# Getting negative energy in a coil (RLC-circuit) after opening the switch

I've the following circuit:

simulate this circuit – Schematic created using CircuitLab

The switch was 'forever'closed and a certain time $$\t=0\$$ I open the switch. I tried to find the energy of the coil when I opend the switch over all time that the switch is open:

$$\text{E}_\text{total}=\int_0^\infty\text{P}_\text{L}\left(t\right)\space\text{d}t=\int_0^\infty\text{V}_\text{L}\left(t\right)\cdot\text{I}_\text{L}\left(t\right)\space\text{d}t=$$ $$\int_0^\infty\text{I}_\text{L}'\left(t\right)\cdot\text{I}_\text{L}\left(t\right)\cdot\text{L}\space\text{d}t=\lim_{\text{n}\to\infty}\left[\frac{1}{2}\cdot\text{L}\cdot\text{I}_\text{L}\left(t\right)^2\right]_0^\text{n}=$$ $$\lim_{\text{n}\to\infty}\left(\frac{1}{2}\cdot\text{L}\cdot\text{I}_\text{L}\left(\text{n}\right)^2-\frac{1}{2}\cdot\text{L}\cdot\text{I}_\text{L}\left(0\right)^2\right)\tag1$$

And I found that that is equal to:

$$\text{E}_\text{total}=-\frac{\text{LV}^2}{2\text{R}_1^2}\tag2$$

Where $$\\text{V}\$$ is the source voltage.

But that means that the energy in the coil is NEGATIVE when I open the switch? Is that possible or logical? I do not see why.

• The reason the coil energy is negative is because the coil is sourcing power. If you do the same for the resistors, their energy is positive, because they're dissipating it. Jun 15, 2019 at 12:28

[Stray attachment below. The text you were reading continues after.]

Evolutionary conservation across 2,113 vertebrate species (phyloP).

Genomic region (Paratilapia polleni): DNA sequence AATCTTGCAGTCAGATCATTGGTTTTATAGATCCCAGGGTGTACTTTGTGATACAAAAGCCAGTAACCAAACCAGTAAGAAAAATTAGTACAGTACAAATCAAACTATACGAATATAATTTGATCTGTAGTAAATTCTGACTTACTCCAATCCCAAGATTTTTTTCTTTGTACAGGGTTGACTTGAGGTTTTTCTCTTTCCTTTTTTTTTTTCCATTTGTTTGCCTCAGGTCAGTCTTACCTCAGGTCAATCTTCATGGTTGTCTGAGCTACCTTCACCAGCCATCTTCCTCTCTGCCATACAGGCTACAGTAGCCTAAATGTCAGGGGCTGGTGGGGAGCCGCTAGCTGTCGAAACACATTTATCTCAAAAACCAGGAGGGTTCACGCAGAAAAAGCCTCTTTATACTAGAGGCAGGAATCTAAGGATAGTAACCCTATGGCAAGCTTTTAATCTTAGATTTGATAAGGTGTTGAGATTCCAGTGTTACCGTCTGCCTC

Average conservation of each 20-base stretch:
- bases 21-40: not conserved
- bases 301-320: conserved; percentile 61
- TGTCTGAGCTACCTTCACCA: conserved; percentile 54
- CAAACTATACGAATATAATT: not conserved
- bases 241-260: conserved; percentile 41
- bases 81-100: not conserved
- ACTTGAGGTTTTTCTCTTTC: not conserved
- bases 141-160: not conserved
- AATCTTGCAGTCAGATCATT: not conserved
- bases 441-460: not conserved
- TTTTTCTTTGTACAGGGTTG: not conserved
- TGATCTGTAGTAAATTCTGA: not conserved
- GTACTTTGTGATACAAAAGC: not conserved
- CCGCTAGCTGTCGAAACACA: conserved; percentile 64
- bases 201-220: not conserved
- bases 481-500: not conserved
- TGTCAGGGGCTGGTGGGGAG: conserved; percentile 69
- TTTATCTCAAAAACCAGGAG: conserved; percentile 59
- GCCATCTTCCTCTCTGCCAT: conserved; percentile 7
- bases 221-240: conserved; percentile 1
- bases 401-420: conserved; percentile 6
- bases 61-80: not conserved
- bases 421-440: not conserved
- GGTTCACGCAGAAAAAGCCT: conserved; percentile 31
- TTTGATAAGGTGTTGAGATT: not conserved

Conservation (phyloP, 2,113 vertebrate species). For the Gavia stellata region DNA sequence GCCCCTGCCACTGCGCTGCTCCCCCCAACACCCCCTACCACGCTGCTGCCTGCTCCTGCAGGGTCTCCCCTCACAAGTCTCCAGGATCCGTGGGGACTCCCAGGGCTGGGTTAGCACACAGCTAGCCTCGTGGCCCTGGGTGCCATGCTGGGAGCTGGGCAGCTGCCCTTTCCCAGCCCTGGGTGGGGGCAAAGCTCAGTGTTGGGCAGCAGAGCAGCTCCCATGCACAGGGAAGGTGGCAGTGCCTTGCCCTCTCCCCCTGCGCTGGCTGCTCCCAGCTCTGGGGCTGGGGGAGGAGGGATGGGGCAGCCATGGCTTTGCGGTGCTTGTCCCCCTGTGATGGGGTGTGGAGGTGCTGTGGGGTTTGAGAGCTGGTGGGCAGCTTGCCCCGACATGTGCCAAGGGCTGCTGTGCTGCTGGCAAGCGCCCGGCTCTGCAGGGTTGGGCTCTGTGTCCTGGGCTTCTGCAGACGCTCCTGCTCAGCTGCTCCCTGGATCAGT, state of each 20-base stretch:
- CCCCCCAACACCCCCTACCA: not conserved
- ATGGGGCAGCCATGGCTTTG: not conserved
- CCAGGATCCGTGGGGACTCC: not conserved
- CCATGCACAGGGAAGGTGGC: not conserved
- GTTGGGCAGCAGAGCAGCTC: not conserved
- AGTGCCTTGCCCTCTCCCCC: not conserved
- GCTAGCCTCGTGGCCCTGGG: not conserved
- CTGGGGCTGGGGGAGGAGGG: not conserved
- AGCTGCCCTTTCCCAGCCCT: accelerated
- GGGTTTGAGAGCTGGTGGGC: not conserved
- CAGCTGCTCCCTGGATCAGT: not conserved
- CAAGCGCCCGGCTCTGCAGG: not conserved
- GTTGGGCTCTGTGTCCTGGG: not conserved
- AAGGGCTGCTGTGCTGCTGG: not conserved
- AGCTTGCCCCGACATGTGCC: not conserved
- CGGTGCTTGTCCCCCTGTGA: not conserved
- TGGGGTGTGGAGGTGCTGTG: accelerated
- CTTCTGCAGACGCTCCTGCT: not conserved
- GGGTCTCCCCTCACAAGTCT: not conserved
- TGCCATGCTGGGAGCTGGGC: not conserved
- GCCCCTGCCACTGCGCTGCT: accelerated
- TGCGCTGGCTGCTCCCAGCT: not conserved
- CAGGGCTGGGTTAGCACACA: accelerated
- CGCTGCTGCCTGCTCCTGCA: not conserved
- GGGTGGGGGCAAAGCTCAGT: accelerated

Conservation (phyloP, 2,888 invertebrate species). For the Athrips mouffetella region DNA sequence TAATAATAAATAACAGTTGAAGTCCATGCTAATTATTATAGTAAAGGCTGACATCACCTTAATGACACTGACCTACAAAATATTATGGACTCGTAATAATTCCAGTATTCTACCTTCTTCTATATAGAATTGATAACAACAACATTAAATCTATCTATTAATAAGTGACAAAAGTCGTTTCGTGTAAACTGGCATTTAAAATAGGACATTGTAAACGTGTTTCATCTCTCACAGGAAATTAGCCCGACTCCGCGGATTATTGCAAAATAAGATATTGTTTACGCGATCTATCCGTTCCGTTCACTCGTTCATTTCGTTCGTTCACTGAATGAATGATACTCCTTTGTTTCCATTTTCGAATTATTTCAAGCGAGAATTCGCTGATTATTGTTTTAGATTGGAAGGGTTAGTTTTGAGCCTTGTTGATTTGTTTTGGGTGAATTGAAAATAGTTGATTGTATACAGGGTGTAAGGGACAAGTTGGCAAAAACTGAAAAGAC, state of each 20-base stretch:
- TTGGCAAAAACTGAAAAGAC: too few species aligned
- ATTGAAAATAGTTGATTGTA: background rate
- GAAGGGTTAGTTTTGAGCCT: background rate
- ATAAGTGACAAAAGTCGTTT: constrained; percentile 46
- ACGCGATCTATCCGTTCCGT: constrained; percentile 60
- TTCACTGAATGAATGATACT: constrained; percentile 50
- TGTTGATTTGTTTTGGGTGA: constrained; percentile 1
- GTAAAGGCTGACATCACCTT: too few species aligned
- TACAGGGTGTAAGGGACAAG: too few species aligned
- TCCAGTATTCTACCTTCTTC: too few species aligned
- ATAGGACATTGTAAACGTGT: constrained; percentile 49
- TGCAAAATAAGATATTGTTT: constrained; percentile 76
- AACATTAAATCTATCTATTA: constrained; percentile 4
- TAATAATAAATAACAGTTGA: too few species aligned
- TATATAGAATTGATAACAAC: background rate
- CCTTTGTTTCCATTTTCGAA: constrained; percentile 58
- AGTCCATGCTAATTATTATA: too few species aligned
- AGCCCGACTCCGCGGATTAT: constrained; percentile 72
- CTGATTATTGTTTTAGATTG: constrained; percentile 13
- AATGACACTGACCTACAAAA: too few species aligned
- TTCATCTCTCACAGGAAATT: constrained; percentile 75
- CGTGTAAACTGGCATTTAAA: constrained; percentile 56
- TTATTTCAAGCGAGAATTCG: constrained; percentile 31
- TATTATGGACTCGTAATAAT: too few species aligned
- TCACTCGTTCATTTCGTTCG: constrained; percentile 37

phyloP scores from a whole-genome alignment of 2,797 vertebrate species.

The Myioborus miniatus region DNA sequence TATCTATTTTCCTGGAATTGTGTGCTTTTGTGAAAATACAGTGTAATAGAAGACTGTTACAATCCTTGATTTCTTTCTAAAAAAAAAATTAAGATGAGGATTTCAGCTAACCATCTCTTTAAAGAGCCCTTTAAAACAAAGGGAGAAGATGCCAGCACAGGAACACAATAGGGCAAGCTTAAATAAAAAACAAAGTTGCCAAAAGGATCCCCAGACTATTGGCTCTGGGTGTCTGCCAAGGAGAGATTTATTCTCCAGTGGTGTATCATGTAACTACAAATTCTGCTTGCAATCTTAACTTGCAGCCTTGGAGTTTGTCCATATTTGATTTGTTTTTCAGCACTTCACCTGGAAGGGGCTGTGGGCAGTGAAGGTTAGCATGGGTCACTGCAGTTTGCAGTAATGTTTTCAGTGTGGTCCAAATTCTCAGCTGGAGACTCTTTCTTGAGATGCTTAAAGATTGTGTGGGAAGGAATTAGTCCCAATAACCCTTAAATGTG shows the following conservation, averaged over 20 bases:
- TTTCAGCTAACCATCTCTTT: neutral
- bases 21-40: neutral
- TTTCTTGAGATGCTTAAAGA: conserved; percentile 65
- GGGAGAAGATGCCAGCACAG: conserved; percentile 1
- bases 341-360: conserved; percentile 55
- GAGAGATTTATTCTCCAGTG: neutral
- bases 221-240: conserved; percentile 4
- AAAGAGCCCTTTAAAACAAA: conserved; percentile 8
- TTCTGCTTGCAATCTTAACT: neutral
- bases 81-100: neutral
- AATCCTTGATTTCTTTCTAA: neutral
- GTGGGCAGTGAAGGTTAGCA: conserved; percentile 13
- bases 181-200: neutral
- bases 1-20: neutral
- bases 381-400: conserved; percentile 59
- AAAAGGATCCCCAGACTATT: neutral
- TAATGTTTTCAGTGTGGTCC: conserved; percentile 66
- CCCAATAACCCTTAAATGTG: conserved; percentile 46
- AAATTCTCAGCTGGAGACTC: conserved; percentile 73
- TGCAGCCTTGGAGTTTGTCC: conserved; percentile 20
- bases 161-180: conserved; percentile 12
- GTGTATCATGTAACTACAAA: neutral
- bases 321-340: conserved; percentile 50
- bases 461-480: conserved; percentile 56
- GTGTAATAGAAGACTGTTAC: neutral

• @Huisman But the capacitor is that too, but it gave positve energy. Jun 15, 2019 at 12:29
• The sign of the current reverses for the capacitor as it is decharging. That should yield negative energy as well. Jun 15, 2019 at 12:32
• your solution to that differential equation is wrong, there should be damped oscillations. Jun 15, 2019 at 12:41

## 2 Answers

The reason the coil energy is negative is because the coil is sourcing power.
If you do the same for the resistors, their energy is positive, because they're dissipating it.
The energy for the capacitor is negative as well, because the sign of the current reverses for the capacitor as it is decharging.

I am not sure I 100% understand what you want to achieve with your integral calculation, or at least, it does not exactly match your explanation.

The energy in the coil right when the switch is opened, at $$\t=0^+\$$, can be calculated with the usual $$\E_{0^+}=\frac{1}{2}LI_{0^+}^2\$$, and this leads to your result, with a plus sign though.

Your integral, as you wrote it, can be used to calculate the energy that is absorbed by the inductor between $$\t=0\$$ and $$\t\to+\infty\$$. Notice the word absorbed: since the inductor is not absorbing any energy, but rather emitting it, your result is less than zero, and since it is equal to the total stored energy at $$\t=0\$$ we can conclude that there will be no energy on the inductor when time approaches infinity.

Just so you know, the sign you are getting is right because you are using the passive sign convention, where positive current flows into the positive terminal, and positive power is absorbed by your device.

If you use the active sign convention instead, then you get a positive energy.